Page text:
Development of novel methods for controlled coarse fragmentation of urinary tract stones may help to minimise the risk of
urinary tract infection and prevent the small stone fragments, responsible for residual stone formation, from entering into the calyxcalcification
system of a kidney. The experimental results demonstrated that the following parameters of a pulsed laser operating at
the 2097 nm (or the 1967 nm) wavelength were optimal for a controlled fractioning of the stones in air: the pulse duration of 20-30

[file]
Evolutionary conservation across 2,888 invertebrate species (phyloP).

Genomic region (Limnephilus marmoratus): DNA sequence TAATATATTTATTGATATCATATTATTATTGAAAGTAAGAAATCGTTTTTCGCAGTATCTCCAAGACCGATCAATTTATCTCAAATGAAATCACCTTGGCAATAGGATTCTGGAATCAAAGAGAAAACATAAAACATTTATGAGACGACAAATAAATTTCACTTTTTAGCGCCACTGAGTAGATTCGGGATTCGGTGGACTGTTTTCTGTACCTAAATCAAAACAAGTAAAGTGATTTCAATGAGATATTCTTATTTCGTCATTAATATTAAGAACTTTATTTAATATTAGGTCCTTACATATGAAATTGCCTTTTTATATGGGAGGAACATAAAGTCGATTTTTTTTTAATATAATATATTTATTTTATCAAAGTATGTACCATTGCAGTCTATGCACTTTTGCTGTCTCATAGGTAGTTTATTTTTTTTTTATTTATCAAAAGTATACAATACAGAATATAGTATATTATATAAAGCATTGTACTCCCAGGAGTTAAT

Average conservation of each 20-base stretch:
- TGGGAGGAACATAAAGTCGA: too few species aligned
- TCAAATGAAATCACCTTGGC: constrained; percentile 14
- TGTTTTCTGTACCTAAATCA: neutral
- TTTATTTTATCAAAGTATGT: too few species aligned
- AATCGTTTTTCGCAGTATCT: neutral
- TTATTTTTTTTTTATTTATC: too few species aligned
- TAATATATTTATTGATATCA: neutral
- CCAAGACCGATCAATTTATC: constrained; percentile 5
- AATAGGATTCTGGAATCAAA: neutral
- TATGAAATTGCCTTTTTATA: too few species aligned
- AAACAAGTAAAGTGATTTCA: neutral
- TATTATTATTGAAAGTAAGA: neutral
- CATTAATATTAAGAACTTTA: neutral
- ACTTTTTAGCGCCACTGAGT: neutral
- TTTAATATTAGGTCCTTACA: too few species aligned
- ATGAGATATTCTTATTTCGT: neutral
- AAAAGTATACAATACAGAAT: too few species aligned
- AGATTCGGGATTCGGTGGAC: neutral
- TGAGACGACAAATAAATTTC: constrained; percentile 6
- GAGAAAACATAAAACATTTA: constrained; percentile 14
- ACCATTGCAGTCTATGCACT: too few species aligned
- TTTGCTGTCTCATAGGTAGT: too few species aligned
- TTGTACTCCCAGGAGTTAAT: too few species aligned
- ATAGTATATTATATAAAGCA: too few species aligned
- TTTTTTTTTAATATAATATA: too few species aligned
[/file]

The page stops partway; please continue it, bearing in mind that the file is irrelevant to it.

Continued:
ns, the repetition rate of 200-1000 Hz (or more), and pulse energy of 45-55 mJ. The relatively small pulse energy coupled with the
high repetition rate enabled the destruction of concrements into fragments small enough to be removed with the amplatz.